Aaron, Wanda, and me, Newport Beach, 2013
My friend, Wanda had a particularly nasty form of CLL. I say had, because she has been disease free for long time, all because of the kindness of a stranger who is a stranger no more.
But I am getting ahead of myself.
Wanda had had a difficult time with her cancer. Her leukemia had resulted in multiple hospitalizations include at least twice for near death experiences with septic shock, recurrent disabling and painful infections despite heavy duty prophylaxis and an aggressive CLL clonal evolution of the dreaded 17p deletion. And I am leaving out huge chunks of her travails.
Clearly when she looked at her options a few years ago, it was apparent that she couldn't keep going much longer without more therapy, but her fragile immunity couldn't have tolerated the blows from the chemotherapy that she needed.
This has just before our awareness of the promise of the emerging TKIs such as ibrutinib (PCI-32765) and idelalisib (CAL-101) in CLL and at that time, her options were mighty limited.
Wanda bravely elected for an allogeneic stem cell transplant, but wisely chose one where there was no chemo! A transplant and CLL researcher that I knew, Dr. David Miklos
at Stanford had an innovative small but growing successful series of outpatient allo-transplants for CLL using only very low dose radiation and high dose ATG (anti -thymic globulins) to briefly knock out the recipient's T cells just long enough to sneak the donor cells into the marrow. No immune suppressing chemo is used, not that all the animal antibody of the days of ATG and radiation to the gut is a risk free or pleasant experience.
Still it was perfect option for Wanda, as her dangerous period of immune suppression would be both of shorter duration and lower intensity.
Steeling her nerves, all in, ready to go for the move up to Palo Alto for the months of therapy and follow-up, her difficult to find perfect 10/10 donor backed out at the very last minute.
Emotionally sucker punched, Wanda's knees may have buckled, but ever the fighter that she is, she just got ready to face what ever would be thrown at her in the next round of her cancer battle.
Enter the perfect stranger. Or at least a nine out of ten donor. A match made in in heaven. Her transplant hopes were rebooted.
More than a year after the HSCT, she found out that this genetic near doppelgänger was a rock solid sweet family man from a small town two hours north of Houston, Texas.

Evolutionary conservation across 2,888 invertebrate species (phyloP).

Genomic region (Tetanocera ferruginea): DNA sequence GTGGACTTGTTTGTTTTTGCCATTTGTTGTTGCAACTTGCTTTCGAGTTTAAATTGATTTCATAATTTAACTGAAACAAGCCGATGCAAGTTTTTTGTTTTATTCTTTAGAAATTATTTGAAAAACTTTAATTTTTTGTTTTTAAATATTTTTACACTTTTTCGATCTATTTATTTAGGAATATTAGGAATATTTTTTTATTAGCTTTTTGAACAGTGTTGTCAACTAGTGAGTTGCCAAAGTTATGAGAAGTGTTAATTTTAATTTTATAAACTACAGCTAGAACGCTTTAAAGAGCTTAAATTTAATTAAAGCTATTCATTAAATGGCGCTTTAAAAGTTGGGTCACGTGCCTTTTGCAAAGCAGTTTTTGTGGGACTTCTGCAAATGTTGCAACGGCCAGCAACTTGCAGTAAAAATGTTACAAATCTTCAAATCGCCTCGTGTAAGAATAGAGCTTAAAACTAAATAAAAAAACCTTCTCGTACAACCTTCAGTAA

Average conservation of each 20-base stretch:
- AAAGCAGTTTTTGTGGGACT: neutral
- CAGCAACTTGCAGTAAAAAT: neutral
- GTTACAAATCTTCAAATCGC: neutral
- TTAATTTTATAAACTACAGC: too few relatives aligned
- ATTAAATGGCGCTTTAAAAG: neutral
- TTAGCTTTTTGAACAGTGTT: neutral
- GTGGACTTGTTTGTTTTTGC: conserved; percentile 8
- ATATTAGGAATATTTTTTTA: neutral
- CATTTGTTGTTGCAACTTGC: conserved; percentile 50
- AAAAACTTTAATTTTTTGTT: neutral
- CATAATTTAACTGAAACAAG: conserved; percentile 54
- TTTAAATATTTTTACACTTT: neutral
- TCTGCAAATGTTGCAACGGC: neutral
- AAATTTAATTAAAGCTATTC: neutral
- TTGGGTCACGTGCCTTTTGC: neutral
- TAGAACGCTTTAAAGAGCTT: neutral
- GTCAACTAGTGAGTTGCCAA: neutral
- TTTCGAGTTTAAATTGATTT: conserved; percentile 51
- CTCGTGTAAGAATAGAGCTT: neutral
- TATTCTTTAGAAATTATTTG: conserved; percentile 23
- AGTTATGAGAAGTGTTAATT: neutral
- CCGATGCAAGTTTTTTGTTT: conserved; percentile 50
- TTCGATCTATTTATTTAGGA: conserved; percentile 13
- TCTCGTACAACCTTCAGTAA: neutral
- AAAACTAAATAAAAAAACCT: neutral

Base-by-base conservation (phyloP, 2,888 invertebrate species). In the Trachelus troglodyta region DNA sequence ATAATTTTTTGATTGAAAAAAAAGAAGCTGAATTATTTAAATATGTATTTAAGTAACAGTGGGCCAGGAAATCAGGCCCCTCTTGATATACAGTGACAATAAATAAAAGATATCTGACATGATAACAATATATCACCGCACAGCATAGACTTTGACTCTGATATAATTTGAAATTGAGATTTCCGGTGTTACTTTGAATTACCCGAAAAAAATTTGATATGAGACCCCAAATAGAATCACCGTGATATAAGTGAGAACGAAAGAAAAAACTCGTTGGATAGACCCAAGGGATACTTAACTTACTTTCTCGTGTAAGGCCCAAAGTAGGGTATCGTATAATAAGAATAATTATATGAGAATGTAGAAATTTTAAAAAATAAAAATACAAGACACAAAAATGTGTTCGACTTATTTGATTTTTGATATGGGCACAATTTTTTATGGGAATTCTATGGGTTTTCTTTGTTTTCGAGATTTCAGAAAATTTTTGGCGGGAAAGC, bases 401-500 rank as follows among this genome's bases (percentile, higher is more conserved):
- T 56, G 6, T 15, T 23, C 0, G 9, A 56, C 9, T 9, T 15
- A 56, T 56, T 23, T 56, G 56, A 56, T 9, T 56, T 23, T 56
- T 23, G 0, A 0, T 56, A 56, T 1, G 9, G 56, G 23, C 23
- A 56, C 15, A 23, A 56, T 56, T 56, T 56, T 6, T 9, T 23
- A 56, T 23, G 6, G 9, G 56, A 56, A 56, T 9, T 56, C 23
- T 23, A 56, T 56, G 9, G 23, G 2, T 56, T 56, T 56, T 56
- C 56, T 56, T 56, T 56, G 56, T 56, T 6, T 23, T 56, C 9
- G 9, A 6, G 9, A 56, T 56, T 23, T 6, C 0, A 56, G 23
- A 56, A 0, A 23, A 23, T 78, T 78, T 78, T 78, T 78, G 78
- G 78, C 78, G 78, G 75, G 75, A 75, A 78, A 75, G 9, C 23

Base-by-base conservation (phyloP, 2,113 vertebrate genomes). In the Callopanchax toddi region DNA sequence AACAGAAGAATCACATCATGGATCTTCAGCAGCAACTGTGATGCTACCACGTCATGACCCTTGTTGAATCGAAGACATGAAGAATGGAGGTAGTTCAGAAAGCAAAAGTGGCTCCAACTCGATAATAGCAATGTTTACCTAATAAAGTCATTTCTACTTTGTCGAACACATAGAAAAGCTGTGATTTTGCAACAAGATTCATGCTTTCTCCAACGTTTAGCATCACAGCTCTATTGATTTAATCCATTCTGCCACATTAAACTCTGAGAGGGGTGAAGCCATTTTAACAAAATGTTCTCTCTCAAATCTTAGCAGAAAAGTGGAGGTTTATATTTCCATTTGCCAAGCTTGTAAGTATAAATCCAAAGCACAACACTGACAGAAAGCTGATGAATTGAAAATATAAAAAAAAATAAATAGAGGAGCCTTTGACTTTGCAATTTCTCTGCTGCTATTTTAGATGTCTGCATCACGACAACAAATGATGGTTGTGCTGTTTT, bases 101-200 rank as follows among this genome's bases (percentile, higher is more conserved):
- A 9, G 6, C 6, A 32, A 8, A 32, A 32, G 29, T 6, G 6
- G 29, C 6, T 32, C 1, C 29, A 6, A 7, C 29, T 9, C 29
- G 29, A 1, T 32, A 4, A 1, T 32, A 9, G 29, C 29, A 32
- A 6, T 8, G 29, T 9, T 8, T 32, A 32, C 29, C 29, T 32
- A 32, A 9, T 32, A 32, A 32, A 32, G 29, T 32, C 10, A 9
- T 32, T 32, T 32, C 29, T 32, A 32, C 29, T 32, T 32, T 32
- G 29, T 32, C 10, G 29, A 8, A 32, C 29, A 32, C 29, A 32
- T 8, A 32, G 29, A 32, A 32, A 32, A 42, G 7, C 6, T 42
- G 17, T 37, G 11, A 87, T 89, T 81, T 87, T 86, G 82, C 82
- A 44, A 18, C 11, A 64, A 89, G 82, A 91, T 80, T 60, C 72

Her transplant path since has had its share of scares and joys, but Wanda is CLL and infection free these days. She is living big and is always ready to be more than generous and thankful for the chances she has been offered.
Earlier this week, it was my great privilege to join Wanda and her family and friends to celebrate her donor and savior, Aaron and his wonderful young family in her backyard.
For those few of us who have had that opportunity to meet and thank the perfect stranger from miles away who's selfless actions have saves our lives, it is one of life's magic moments. We meet someone we probably would never have met. Someone whose whole upbringing and life experiences make have no common points of connection with ours. A path we might never have crossed and a hand we might never have shaken if it wasn't for their random act of kindness that mades us blood brothers.
Knowing that we truly are all in this together can change everything. It makes the world bigger and brighter.
I am still in frequent contact with my Israeli donor, Yaakov and living in gratitude for his painful and selfless efforts to help a stranger. I remember so well the tears of thanks and the tidal wave of emotion when we first met.
The world is a better place because of the work of doctors such as David Miklos (and let me share this celebratory moment with my doctor, Steve Forman, at City of Hope), true heroes such as Aaron (and my donor Yaakov), and survivors such as Wanda.
I am lucky to be able to share in these celebrations.
Yaakov and me meeting in NYC, 2009
My blog started all about my transplant adventure and has subsequently morphed more into my editorials and interviews on blood cancers, and I will write again soon about CLL and other malignancies including the still important role of transplants, but I haven't forgotten my original vision for this blog. Even though my transplant failed, it bought me the time to get to the game changing treatment with ibrutinib that I am enjoying now. If it weren't for Yaakov, my story might have ended years ago.
Labels: City of Hope, CLL, donor, gratitude, HSCT, ibrutinib, Idelalisib, immunity, infection, joy, Miklos, Stanford, transplant